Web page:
I just came back from a trip out west. We stopped at Little Bighorn Battlefield National Monument in Montana on June 20th.
The weather the day I was there was clear with very little breeze. According to Indian accounts, the weather 138 YEARS AGO TODAY was very similar. As I stood looking over the rolling hills, watching the grass sway ever so slightly, I could almost imagine the chaos; the desperation; the panic that the 7th Cavalry troopers had to feel as thousands of warriors closed in on them.
According to one account passed down through generations, a warrior watched as a 7th Cavalry trooper dismounted his horse at Little Bighorn and shot the horse in the head so he could use the dead horse as cover. The warrior said it was an act by a man who already knew he would never see the sunset.
White markers are used to mark the locations where 7th Cavalry troops fell on June 25th, 1876. They are scattered over miles of grassland with the bulk of them being on or near a hilltop known as Little Bighorn.
It was not until 1999 that red markers were placed where warriors fell on June 25th, 1876. The tribes that they represent picked the color red. There are many, many more white markers than red.
The warrior markers say “[name] A [Lakota, Cheyenne, Arapaho, etc.] FELL HERE ON JUNE 25, 1876 WHILE DEFENDING THE [Lakota, Cheyanne, Arapaho, etc.] WAY OF LIFE.”
All they wanted was to be free to live their way of life as they had been doing forever.
But President Ulysses S. Grant had other ideas for how the tribes should be handled. In January of 1871 he said: “Indians of the country should be encouraged…to adopt our form of government, and it is highly desirable that they become self-sustaining, self-relying, Christianized, and civilized.”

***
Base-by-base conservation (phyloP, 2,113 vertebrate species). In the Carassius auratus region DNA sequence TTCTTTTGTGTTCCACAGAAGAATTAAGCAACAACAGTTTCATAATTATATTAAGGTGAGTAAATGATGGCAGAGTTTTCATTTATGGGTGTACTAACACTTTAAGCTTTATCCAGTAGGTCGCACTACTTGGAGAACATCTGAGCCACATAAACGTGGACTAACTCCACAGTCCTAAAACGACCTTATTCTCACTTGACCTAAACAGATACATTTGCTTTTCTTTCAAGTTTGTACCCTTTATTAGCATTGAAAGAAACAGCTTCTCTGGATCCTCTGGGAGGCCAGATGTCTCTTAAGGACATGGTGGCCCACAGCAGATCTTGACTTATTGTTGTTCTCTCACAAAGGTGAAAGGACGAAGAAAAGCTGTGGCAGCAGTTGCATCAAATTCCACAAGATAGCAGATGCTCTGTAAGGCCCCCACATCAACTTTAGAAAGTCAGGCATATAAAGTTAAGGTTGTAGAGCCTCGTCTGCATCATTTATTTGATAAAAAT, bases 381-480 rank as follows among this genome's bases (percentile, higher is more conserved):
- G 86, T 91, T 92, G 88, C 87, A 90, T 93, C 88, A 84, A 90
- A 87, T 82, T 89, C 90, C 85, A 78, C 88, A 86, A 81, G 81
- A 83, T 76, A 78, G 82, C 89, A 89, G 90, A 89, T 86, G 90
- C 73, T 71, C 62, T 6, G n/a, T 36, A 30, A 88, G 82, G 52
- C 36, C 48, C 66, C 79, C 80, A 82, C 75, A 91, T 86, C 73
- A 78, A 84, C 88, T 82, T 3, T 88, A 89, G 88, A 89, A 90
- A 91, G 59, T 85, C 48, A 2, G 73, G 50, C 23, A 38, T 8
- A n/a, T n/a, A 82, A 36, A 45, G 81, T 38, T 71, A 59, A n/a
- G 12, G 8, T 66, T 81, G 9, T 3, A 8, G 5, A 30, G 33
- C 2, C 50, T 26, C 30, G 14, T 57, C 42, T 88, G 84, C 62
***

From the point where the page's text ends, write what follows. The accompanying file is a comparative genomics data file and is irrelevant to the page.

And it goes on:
So in order to force his ideology and way of life onto the tribes, Grant ordered Custer to seek these disobedient Indians and break a March 15, 1869 promise he had made to Cheyenne Chief Stone Forehead. After smoking a peace pipe with the chief Custer promised to “never harm the Cheyenne again.”
When Custer made that promise, he was made a promise in return. Stone Forehead said: “If you ever break your promise you and your soldiers will return to dust like this.” [as he poured out the ashes of the peace pipe]. The Cheyenne kept their promise in full on June 25, 1876
The tribes were camped along the Little Bighorn River, in defiance of government orders to move on to the reservation. Indian scouts saw Custer’s troops approaching. Having good reason to fear for their own lives as well as the lives of their families, the warriors made a stand.
As I stepped up to the first warrior marker that I came to and read it a little chill traversed my spine. The words “WHILE DEFENDING THE CHEYENNE WAY OF LIFE” were like a slap in the face to me.
Custer and his men may have been following lawful orders that day but lawful orders do not make what they were doing right. It occurred to me, there standing on that ground once soaked with the blood of men and horses, that many Americans today are again being forced, by a government that thinks it knows best, onto reservations; into a way of life that they do not wish to live.
The only thing that remains to be seen is whether time remains to do anything about it before some future landscape is dotted with markers noting where fighters from both sides fell.